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Detail of a village near Tahoua, Niger (14°50’ N, 5°16’ E). Dromedary caravans near Fachi, Ténéré desert, Niger (18°14’ N, 11°40’ E).Minaret of the Great Mosque of Agadez, Niger (16°58’ N, 7°59’ E).
The crab claw of Arakaou, Ténéré Desert, Niger (18°96’ N, 9°57’ E).Village near Tahoua, Niger (14°54’ N, 5°16’ E). Waste from the Arlit uranium mine, Aïr Mountains, Niger (19°00’ N, 7°38’ E).




Dromedary caravans near Fachi, Ténéré desert, Niger (18°14’ N, 11°40’ E).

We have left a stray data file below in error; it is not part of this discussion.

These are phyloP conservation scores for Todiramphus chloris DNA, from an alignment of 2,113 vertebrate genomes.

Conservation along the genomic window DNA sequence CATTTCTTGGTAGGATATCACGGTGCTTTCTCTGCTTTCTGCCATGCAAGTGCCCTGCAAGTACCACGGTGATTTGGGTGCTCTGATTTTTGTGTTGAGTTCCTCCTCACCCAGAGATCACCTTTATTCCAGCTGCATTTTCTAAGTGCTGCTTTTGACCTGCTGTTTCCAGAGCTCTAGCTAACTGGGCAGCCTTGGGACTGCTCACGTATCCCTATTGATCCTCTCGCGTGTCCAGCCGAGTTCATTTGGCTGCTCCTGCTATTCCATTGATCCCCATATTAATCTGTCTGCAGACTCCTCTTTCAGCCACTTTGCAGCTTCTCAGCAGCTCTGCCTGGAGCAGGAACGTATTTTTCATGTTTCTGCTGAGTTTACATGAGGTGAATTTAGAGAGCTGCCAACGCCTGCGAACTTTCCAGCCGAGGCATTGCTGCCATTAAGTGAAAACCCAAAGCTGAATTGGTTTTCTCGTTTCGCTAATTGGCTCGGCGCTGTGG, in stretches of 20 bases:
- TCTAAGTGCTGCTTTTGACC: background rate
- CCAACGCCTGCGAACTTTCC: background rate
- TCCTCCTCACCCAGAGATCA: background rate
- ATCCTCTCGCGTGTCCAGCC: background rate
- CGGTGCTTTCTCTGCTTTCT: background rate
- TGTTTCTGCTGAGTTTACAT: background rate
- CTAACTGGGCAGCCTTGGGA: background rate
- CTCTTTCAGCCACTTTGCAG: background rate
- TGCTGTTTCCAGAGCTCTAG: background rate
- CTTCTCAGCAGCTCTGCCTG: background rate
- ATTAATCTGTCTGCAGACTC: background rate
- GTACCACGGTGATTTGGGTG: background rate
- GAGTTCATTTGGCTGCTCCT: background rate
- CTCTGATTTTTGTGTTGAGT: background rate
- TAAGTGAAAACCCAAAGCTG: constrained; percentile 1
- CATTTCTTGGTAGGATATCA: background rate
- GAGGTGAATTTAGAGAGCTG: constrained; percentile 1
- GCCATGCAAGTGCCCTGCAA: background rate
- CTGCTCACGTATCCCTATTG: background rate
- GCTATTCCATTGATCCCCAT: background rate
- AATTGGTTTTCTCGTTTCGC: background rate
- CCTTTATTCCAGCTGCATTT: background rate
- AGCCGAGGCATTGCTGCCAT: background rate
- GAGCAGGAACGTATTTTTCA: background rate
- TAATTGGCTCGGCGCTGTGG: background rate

For decades, the Tuareg have traveled the 380 mi (612 km) between the city of Agadez and the saltworks in Bilma with their caravans, practicing the traditional trade of salt. Camels move in convoy, covering 25 mi (40 km) a day despite temperatures of up to 114.8°F (46°C) in the shade and loads of nearly 220 lbs (100 kg) per animal. On the Azalaï (salt caravans) trail, Fachi, the only significant town, is an indispensable stop. The caravans, which once included more than 20,000 animals, rarely exceed 100 camels today; they are gradually being supplanted by trucks. The drop in caravans and camel breeding; the droughts of the 1970s and 1980s, which had a severe impact on livestock numbers; plus the conflicts of the 1990s have heralded the gradual resettling of the Tuareg people. The Aïr and Ténéré reserves—an exceptional collection of landscapes, plant species (more than 350 species), and wild animals (at least 40 species of mammals)—where the majority of Tuareg live are seriously threatened by smuggling and overexploitation.

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